How do you take a story that everyone thinks they know and use digital to convey the many and unexpected truths behind it? Phoenix Dance Theatre wanted to encapsulate an enormous story and help audiences worldwide feel the pressures but also the joys of the Windrush generation.
Windrush: Movement of the People is a contemporary dance work produced originally for the stage to mark the 70th anniversary of the landing of the MV Empire Windrush, then restaged and filmed for broadcast and online distribution as a Space commission. Even without it being an anniversary, the story of “you called, and we came” appears to be familiar. The experiences, especially recently, of African-Caribbean people who came to Britain appears to be well-known and so do its tales of hardship and mistreatment.
Illustrating the challenges but also the joys of the Windrush generation
Yet even as Windrush: Movement of the People does bring us the truth of those experiences; it also introduces us to something new. It’s not only a contemporary dance piece, it is a joyous one.
“Absolutely,” says Sharon Watson, Artistic Director for Phoenix Dance Theatre and the choreographer of the piece. “It was integral, for me, that we do a celebratory piece because as much as the Windrush generation had a challenging time, there’s a whole lot of positives that we’ve experienced, too.”
“My parents and brothers and sisters, as black people we don’t want to just show that we are always depressed and challenged,” she continues. “So yes, for sure, it was meant deliberately to show something of a joyous occasion. Alford Gardner – he was one of our researchers and travelled on the Windrush – said to me that he’s had a great life, he’s had great experiences.”
Watson didn’t want to play down the challenges; she wanted to show the totality of it, to convey the complexities that aren’t usually examined, and which make Windrush a universal story.
“The ‘No Blacks, No Dogs, No Irish’ section of the work, those are some of the challenges that were faced and when you mention those words to anyone, you can understand that hostility,” says Watson.
It’s a personal story for Watson; “My mother was not on the Windrush; however it was intense - the hostility was as intense in 1948 as it was in 1952”. This made it possible for her to reach deeper than a documentary would, it also meant that she knows well the sheer scale of different experiences people had.
“I couldn’t tell everyone’s story and every part,” she says. “The riots aren’t in there, the carnival- these moments are of historical significance, but I had to put a framework around the things that I knew I could tell well and that I could actually evidence in terms of experience. I was also restricted by time!”
Bringing the production to a larger audience
On stage, Windrush: Movement of the People works to convey the truth of the feelings as much as the detail of the facts, and it is a close-up, intimate, celebration that connects with audiences. What Watson wanted, though, was to bring it to a far wider audience, to create something that could continue to contribute to the Windrush legacy.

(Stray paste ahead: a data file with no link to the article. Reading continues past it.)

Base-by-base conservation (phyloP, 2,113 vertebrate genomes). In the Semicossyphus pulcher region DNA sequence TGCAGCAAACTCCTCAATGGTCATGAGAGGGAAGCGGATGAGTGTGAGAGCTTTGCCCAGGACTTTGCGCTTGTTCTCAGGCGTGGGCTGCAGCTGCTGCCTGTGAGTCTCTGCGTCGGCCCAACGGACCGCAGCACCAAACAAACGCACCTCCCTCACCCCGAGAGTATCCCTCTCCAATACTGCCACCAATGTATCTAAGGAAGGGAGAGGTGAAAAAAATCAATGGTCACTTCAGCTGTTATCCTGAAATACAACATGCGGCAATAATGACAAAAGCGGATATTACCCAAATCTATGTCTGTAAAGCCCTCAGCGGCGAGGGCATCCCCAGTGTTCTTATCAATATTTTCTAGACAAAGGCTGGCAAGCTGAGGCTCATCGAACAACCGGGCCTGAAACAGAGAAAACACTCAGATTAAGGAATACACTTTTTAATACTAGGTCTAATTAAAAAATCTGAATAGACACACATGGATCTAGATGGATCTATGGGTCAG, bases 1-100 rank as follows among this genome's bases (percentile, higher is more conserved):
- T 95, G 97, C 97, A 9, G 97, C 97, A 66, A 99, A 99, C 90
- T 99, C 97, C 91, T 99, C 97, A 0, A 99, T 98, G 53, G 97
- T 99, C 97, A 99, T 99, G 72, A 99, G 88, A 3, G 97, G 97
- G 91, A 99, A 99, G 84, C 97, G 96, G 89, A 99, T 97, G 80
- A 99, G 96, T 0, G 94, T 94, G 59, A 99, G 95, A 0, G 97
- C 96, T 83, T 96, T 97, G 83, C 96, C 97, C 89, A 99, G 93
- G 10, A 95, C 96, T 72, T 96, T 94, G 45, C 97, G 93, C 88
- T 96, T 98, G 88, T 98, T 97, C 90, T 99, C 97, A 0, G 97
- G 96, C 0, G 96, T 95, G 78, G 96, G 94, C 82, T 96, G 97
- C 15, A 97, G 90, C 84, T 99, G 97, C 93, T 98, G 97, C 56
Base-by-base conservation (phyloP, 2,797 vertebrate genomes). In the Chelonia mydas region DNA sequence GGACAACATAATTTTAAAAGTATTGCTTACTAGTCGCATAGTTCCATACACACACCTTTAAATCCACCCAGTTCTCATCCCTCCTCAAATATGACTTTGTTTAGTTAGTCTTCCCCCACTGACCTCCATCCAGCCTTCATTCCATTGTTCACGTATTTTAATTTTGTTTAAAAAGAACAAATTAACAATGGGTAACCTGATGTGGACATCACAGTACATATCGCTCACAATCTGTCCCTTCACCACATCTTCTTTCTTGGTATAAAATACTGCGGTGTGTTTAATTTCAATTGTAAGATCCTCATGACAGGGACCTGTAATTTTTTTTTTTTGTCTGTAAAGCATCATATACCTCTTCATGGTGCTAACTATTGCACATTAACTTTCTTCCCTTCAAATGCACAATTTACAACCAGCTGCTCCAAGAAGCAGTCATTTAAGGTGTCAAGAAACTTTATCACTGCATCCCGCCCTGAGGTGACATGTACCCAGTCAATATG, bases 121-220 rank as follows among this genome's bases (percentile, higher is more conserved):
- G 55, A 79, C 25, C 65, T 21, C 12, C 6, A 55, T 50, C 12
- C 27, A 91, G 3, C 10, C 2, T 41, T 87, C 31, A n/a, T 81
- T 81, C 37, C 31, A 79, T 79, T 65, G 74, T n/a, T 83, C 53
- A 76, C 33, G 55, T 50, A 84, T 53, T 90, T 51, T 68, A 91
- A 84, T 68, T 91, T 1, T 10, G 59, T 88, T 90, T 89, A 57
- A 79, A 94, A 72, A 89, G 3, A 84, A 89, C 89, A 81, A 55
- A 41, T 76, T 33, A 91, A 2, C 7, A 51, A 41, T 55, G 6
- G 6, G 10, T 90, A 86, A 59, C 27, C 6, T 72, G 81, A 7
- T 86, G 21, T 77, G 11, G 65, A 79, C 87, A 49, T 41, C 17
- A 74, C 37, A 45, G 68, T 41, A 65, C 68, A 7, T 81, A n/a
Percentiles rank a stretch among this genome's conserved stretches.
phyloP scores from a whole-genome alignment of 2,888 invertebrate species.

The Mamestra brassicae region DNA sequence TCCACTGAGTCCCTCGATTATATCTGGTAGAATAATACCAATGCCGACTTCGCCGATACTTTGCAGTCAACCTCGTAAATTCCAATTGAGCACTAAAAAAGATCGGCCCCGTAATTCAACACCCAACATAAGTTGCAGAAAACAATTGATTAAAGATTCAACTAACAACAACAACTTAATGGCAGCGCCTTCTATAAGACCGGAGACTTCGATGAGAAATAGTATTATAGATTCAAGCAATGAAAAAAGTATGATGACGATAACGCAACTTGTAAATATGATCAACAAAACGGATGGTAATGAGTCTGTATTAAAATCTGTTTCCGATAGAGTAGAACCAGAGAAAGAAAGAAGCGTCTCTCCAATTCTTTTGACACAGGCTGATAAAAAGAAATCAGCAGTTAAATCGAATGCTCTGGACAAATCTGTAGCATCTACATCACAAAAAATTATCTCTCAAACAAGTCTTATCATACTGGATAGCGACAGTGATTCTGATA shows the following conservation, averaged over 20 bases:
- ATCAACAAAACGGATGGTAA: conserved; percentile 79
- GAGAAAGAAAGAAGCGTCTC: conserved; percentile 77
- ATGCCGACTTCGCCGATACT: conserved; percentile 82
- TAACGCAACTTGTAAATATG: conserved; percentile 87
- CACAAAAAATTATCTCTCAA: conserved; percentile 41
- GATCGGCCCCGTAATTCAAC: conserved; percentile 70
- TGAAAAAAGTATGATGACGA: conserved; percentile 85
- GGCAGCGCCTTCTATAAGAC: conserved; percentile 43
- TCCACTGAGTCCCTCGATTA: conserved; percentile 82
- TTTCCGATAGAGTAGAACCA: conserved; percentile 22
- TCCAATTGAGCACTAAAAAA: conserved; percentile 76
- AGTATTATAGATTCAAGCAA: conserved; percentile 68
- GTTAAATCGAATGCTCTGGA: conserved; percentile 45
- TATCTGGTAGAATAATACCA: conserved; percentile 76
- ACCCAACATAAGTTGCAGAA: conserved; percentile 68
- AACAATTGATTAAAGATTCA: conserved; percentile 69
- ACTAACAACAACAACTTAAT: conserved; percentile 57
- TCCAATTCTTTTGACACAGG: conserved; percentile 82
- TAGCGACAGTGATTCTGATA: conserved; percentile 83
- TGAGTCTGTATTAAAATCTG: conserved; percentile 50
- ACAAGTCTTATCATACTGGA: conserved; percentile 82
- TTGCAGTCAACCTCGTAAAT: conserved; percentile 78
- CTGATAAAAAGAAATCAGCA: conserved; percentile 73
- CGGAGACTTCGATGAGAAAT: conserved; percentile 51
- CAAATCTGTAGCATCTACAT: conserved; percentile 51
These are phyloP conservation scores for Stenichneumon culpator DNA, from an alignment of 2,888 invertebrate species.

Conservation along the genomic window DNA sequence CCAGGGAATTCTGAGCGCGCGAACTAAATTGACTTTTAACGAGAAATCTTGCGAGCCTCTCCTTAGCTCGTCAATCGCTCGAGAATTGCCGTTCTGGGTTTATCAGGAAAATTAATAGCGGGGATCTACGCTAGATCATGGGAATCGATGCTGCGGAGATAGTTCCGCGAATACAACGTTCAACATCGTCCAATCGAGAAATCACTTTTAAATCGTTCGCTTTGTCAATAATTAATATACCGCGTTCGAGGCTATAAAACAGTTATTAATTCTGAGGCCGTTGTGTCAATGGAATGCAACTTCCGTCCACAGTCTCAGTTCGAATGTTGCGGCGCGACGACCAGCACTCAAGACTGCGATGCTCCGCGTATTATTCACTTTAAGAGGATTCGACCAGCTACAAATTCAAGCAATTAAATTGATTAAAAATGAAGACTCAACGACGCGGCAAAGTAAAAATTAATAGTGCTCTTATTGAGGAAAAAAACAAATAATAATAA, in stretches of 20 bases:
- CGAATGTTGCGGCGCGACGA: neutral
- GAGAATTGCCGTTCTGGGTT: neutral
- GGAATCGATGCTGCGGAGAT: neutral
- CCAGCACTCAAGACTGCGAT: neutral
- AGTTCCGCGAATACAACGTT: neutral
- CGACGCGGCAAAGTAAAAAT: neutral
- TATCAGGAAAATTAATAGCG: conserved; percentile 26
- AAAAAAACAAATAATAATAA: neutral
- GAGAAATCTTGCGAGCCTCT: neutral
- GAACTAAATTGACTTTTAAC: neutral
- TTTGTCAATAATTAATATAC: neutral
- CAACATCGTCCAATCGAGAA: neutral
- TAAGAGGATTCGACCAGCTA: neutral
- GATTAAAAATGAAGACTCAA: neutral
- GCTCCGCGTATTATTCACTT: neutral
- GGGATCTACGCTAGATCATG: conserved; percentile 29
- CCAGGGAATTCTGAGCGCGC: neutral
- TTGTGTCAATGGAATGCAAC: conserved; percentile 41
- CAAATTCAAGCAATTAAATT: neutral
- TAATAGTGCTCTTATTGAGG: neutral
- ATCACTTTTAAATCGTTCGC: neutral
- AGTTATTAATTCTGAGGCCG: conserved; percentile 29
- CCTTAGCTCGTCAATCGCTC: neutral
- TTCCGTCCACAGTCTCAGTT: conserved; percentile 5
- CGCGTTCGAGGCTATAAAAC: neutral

“We could always film our work,” says Watson, “but I wanted to capture as much of this as possible. I often feel that you lose something when you put dance on screen because you don’t hear the breath, you don’t feel as much of the energy or hear the sounds of the feet. There’s usually something that’s kind of disconnected when it goes behind the lens. But the way this was captured with The Space, you heard the feet, you still felt all of those things that were real and that brought an audience into that emotive space. I think it was amazing job that they captured that and haven’t actually lost any of the real sensitivities around the work.”
As well as having planned the production, Watson of course knew that the 70th anniversary in 2019 was then approaching. She says she’d spent 18 months to two years figuring out the show, but the scheduling demands of digital and of platforms such as television are different to stage.
“We had thought we were going to digitally capture the show later on in 2019, but we realised that television wanted to showcase it earlier in that year,” says Watson. “And not even March or April, just ahead of the anniversary, but January or February. It meant we had to get everything ready in November/December 2018 time.”
Watson credits The Space for how she and the dance company were able to produce the show on time. “We were touring, we didn’t have a venue to film this, and we thought we would use a theatre - but all of the theatres were filled up with pantomimes!”
Under huge time pressure, and attempting to fund a project that was costly for a small dance company, Watson says that the practicality and pragmatism of The Space team was a boon. “It’s one thing to be very nicely artistically driven, but the logistical side of the show needed very, very concrete decisions. The Space didn’t mess around.”
Capturing the work
Ultimately, the show was captured by restaging the piece at a dedicated production facility, Production Park in Wakefield. The Space recommended experienced Director Ross MacGibbon, who used five cameras to film. Watson says that MacGibbon would keep consulting with her about what she wanted, but that she had realised both that she needed to trust him – and that she could.